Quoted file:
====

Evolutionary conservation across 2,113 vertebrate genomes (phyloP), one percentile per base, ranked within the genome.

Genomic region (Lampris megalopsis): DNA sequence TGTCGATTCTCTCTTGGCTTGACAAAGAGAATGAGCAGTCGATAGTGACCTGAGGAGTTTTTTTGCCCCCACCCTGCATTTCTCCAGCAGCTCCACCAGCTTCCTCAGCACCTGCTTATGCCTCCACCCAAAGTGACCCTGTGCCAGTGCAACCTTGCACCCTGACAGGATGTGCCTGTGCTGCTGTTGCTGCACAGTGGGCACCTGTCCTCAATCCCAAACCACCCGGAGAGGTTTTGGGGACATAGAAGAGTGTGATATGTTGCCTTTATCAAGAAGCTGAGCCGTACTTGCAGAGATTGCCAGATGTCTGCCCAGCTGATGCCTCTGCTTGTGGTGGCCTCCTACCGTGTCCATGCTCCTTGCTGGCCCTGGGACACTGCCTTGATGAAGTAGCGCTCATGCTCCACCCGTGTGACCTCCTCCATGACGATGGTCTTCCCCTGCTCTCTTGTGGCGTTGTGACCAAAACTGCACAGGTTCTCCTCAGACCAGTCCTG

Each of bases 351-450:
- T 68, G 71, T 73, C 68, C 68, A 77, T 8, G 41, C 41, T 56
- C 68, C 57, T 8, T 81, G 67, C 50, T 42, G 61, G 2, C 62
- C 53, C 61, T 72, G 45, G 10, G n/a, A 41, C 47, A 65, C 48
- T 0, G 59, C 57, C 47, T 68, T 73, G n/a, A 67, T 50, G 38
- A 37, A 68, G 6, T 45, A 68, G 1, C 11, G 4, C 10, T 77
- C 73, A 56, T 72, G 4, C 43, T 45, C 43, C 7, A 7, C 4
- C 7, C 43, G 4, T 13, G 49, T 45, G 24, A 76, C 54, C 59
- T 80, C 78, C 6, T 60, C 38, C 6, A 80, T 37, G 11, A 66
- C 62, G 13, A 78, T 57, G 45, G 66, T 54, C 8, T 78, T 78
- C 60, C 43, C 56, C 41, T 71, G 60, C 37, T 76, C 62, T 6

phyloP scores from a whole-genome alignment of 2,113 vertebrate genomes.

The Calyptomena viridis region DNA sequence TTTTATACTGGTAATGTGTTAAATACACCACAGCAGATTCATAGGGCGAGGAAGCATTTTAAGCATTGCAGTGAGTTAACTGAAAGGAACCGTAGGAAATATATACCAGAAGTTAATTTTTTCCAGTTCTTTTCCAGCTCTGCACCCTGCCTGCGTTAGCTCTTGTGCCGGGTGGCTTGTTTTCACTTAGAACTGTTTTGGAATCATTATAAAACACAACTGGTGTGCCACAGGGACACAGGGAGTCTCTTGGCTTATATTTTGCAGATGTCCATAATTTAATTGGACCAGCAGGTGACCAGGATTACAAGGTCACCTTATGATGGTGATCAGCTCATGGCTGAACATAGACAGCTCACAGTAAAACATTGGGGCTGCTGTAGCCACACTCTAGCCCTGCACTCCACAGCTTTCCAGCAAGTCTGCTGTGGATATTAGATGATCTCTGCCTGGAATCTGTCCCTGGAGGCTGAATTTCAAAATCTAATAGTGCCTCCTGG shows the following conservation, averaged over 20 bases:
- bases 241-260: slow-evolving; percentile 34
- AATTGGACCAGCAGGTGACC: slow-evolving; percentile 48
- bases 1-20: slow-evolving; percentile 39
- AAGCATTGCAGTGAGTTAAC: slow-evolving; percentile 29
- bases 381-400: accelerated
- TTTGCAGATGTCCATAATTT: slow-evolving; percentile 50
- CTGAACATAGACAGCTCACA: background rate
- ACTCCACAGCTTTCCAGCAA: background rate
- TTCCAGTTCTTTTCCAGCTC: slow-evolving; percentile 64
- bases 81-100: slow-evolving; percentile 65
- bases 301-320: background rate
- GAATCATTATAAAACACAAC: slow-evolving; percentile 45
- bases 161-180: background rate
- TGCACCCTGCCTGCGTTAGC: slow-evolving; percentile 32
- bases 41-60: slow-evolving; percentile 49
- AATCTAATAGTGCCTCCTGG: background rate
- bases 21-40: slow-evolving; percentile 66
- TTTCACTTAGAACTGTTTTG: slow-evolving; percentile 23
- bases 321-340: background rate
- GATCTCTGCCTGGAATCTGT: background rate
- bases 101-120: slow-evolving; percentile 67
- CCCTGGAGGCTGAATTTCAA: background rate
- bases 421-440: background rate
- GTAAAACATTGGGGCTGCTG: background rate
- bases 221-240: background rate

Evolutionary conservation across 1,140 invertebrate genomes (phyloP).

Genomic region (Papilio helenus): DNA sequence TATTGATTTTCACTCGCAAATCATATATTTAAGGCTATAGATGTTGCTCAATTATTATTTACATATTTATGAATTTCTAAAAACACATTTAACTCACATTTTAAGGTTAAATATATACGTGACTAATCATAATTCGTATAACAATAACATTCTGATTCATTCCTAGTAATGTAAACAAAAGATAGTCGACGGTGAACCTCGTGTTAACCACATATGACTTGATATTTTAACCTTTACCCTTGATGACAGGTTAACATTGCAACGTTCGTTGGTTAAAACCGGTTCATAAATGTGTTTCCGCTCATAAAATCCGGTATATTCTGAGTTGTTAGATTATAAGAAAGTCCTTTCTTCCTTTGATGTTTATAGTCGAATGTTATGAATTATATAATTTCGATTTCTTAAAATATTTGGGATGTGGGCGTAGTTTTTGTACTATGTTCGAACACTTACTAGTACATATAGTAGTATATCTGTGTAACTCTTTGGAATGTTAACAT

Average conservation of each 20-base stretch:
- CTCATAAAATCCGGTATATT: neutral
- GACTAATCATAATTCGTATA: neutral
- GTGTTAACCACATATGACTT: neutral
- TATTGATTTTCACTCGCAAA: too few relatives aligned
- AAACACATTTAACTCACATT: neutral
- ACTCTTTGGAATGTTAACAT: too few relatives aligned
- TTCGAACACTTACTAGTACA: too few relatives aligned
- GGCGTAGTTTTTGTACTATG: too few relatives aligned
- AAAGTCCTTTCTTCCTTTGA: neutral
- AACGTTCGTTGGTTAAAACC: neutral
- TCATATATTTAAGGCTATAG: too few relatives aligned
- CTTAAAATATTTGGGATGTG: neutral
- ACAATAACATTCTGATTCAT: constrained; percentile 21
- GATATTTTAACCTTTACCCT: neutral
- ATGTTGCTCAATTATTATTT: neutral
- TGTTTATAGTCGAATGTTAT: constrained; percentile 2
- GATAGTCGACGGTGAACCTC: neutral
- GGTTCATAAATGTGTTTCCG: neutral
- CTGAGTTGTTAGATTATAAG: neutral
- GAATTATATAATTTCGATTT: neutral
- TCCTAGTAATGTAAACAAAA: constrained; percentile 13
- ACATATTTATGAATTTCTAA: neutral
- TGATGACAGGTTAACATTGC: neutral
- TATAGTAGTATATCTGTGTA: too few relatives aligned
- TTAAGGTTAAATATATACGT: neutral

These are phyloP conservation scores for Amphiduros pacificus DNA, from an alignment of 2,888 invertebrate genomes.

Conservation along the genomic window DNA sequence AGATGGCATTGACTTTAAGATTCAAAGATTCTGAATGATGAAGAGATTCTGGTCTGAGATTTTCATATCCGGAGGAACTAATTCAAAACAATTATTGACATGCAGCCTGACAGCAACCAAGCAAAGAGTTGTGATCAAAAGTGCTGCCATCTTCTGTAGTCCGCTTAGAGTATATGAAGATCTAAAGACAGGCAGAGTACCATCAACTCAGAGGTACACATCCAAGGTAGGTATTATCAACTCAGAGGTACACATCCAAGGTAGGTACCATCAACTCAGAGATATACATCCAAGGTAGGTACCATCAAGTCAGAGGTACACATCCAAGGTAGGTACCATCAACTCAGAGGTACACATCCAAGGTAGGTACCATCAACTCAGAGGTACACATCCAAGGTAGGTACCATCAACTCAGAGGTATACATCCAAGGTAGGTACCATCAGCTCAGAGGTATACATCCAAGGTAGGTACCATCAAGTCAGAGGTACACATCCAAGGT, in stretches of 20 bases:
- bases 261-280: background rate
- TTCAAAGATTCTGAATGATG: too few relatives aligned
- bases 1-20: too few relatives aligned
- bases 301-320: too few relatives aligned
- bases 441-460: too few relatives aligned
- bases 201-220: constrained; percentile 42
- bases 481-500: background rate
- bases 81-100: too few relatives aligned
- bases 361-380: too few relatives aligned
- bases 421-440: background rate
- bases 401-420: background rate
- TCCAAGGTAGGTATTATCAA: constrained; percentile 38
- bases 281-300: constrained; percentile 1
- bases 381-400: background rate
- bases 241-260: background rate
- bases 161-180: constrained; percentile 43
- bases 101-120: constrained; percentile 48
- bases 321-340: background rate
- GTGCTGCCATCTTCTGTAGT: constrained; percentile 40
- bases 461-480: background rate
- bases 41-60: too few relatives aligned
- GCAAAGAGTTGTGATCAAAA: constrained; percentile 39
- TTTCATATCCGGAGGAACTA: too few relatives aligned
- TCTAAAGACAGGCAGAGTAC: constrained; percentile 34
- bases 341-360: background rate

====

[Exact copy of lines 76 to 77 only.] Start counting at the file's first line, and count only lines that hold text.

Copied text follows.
- bases 201-220: constrained; percentile 42
- bases 481-500: background rate